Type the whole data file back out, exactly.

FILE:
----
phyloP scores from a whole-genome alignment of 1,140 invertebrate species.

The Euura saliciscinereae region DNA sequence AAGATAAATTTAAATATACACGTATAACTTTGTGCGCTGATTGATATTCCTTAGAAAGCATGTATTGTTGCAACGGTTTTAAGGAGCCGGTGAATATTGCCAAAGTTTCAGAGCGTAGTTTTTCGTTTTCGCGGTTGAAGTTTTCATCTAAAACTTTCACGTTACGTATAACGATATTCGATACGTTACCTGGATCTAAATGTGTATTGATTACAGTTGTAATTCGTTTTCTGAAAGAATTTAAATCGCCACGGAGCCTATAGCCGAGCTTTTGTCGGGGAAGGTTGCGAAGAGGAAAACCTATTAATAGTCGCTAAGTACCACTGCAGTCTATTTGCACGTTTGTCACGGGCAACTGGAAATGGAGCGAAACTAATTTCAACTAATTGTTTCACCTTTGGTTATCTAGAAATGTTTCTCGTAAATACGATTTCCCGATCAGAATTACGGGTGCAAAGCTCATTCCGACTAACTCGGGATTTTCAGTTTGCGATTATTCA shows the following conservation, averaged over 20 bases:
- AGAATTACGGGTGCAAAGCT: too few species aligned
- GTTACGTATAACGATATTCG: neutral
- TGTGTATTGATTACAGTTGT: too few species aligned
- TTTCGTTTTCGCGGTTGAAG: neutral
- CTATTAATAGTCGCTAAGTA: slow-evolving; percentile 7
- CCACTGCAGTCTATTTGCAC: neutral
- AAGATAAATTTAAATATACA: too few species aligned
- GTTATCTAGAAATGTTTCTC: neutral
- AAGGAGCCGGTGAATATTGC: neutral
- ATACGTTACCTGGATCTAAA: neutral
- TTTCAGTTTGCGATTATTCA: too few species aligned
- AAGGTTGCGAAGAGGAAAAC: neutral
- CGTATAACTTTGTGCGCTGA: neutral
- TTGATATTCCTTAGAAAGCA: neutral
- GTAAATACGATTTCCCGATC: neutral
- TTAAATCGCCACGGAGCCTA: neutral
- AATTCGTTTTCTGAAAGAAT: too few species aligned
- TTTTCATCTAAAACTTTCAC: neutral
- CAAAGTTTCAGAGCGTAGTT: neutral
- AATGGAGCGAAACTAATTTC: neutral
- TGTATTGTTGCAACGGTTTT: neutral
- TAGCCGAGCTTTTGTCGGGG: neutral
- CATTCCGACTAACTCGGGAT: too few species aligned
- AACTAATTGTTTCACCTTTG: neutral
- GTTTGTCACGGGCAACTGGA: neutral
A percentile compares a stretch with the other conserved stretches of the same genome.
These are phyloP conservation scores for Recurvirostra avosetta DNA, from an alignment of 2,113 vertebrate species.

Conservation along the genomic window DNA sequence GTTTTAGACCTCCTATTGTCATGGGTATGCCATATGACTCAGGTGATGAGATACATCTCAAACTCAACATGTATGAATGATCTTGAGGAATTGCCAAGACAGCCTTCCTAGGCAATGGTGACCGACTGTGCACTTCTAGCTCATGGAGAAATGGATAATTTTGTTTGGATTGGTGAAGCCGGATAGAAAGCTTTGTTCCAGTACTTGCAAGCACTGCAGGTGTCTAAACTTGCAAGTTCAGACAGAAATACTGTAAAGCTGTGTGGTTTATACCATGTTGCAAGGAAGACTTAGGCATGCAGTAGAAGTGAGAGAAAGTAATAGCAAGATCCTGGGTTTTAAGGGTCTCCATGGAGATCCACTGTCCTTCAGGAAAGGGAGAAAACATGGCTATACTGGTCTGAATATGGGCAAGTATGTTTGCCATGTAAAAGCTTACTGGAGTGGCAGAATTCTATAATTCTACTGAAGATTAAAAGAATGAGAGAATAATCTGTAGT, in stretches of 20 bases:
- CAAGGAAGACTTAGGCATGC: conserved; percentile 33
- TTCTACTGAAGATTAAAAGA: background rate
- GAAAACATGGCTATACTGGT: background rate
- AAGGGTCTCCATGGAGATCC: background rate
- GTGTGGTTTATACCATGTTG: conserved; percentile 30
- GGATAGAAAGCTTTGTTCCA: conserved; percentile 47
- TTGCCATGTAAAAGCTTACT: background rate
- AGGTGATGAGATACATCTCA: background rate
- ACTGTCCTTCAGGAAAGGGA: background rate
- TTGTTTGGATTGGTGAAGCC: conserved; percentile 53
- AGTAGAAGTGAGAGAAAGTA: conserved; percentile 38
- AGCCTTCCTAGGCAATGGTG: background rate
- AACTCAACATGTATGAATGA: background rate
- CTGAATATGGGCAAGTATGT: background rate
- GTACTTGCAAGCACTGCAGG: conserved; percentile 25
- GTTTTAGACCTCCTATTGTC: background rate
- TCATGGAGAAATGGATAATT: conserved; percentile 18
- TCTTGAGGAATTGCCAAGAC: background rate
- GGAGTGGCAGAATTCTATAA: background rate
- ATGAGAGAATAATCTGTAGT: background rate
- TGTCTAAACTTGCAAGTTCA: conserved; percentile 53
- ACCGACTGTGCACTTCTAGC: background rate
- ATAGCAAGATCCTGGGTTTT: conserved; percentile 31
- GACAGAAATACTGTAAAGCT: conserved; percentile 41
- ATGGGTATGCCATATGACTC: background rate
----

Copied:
phyloP scores from a whole-genome alignment of 1,140 invertebrate species.

The Euura saliciscinereae region DNA sequence AAGATAAATTTAAATATACACGTATAACTTTGTGCGCTGATTGATATTCCTTAGAAAGCATGTATTGTTGCAACGGTTTTAAGGAGCCGGTGAATATTGCCAAAGTTTCAGAGCGTAGTTTTTCGTTTTCGCGGTTGAAGTTTTCATCTAAAACTTTCACGTTACGTATAACGATATTCGATACGTTACCTGGATCTAAATGTGTATTGATTACAGTTGTAATTCGTTTTCTGAAAGAATTTAAATCGCCACGGAGCCTATAGCCGAGCTTTTGTCGGGGAAGGTTGCGAAGAGGAAAACCTATTAATAGTCGCTAAGTACCACTGCAGTCTATTTGCACGTTTGTCACGGGCAACTGGAAATGGAGCGAAACTAATTTCAACTAATTGTTTCACCTTTGGTTATCTAGAAATGTTTCTCGTAAATACGATTTCCCGATCAGAATTACGGGTGCAAAGCTCATTCCGACTAACTCGGGATTTTCAGTTTGCGATTATTCA shows the following conservation, averaged over 20 bases:
- AGAATTACGGGTGCAAAGCT: too few species aligned
- GTTACGTATAACGATATTCG: neutral
- TGTGTATTGATTACAGTTGT: too few species aligned
- TTTCGTTTTCGCGGTTGAAG: neutral
- CTATTAATAGTCGCTAAGTA: slow-evolving; percentile 7
- CCACTGCAGTCTATTTGCAC: neutral
- AAGATAAATTTAAATATACA: too few species aligned
- GTTATCTAGAAATGTTTCTC: neutral
- AAGGAGCCGGTGAATATTGC: neutral
- ATACGTTACCTGGATCTAAA: neutral
- TTTCAGTTTGCGATTATTCA: too few species aligned
- AAGGTTGCGAAGAGGAAAAC: neutral
- CGTATAACTTTGTGCGCTGA: neutral
- TTGATATTCCTTAGAAAGCA: neutral
- GTAAATACGATTTCCCGATC: neutral
- TTAAATCGCCACGGAGCCTA: neutral
- AATTCGTTTTCTGAAAGAAT: too few species aligned
- TTTTCATCTAAAACTTTCAC: neutral
- CAAAGTTTCAGAGCGTAGTT: neutral
- AATGGAGCGAAACTAATTTC: neutral
- TGTATTGTTGCAACGGTTTT: neutral
- TAGCCGAGCTTTTGTCGGGG: neutral
- CATTCCGACTAACTCGGGAT: too few species aligned
- AACTAATTGTTTCACCTTTG: neutral
- GTTTGTCACGGGCAACTGGA: neutral
A percentile compares a stretch with the other conserved stretches of the same genome.
These are phyloP conservation scores for Recurvirostra avosetta DNA, from an alignment of 2,113 vertebrate species.

Conservation along the genomic window DNA sequence GTTTTAGACCTCCTATTGTCATGGGTATGCCATATGACTCAGGTGATGAGATACATCTCAAACTCAACATGTATGAATGATCTTGAGGAATTGCCAAGACAGCCTTCCTAGGCAATGGTGACCGACTGTGCACTTCTAGCTCATGGAGAAATGGATAATTTTGTTTGGATTGGTGAAGCCGGATAGAAAGCTTTGTTCCAGTACTTGCAAGCACTGCAGGTGTCTAAACTTGCAAGTTCAGACAGAAATACTGTAAAGCTGTGTGGTTTATACCATGTTGCAAGGAAGACTTAGGCATGCAGTAGAAGTGAGAGAAAGTAATAGCAAGATCCTGGGTTTTAAGGGTCTCCATGGAGATCCACTGTCCTTCAGGAAAGGGAGAAAACATGGCTATACTGGTCTGAATATGGGCAAGTATGTTTGCCATGTAAAAGCTTACTGGAGTGGCAGAATTCTATAATTCTACTGAAGATTAAAAGAATGAGAGAATAATCTGTAGT, in stretches of 20 bases:
- CAAGGAAGACTTAGGCATGC: conserved; percentile 33
- TTCTACTGAAGATTAAAAGA: background rate
- GAAAACATGGCTATACTGGT: background rate
- AAGGGTCTCCATGGAGATCC: background rate
- GTGTGGTTTATACCATGTTG: conserved; percentile 30
- GGATAGAAAGCTTTGTTCCA: conserved; percentile 47
- TTGCCATGTAAAAGCTTACT: background rate
- AGGTGATGAGATACATCTCA: background rate
- ACTGTCCTTCAGGAAAGGGA: background rate
- TTGTTTGGATTGGTGAAGCC: conserved; percentile 53
- AGTAGAAGTGAGAGAAAGTA: conserved; percentile 38
- AGCCTTCCTAGGCAATGGTG: background rate
- AACTCAACATGTATGAATGA: background rate
- CTGAATATGGGCAAGTATGT: background rate
- GTACTTGCAAGCACTGCAGG: conserved; percentile 25
- GTTTTAGACCTCCTATTGTC: background rate
- TCATGGAGAAATGGATAATT: conserved; percentile 18
- TCTTGAGGAATTGCCAAGAC: background rate
- GGAGTGGCAGAATTCTATAA: background rate
- ATGAGAGAATAATCTGTAGT: background rate
- TGTCTAAACTTGCAAGTTCA: conserved; percentile 53
- ACCGACTGTGCACTTCTAGC: background rate
- ATAGCAAGATCCTGGGTTTT: conserved; percentile 31
- GACAGAAATACTGTAAAGCT: conserved; percentile 41
- ATGGGTATGCCATATGACTC: background rate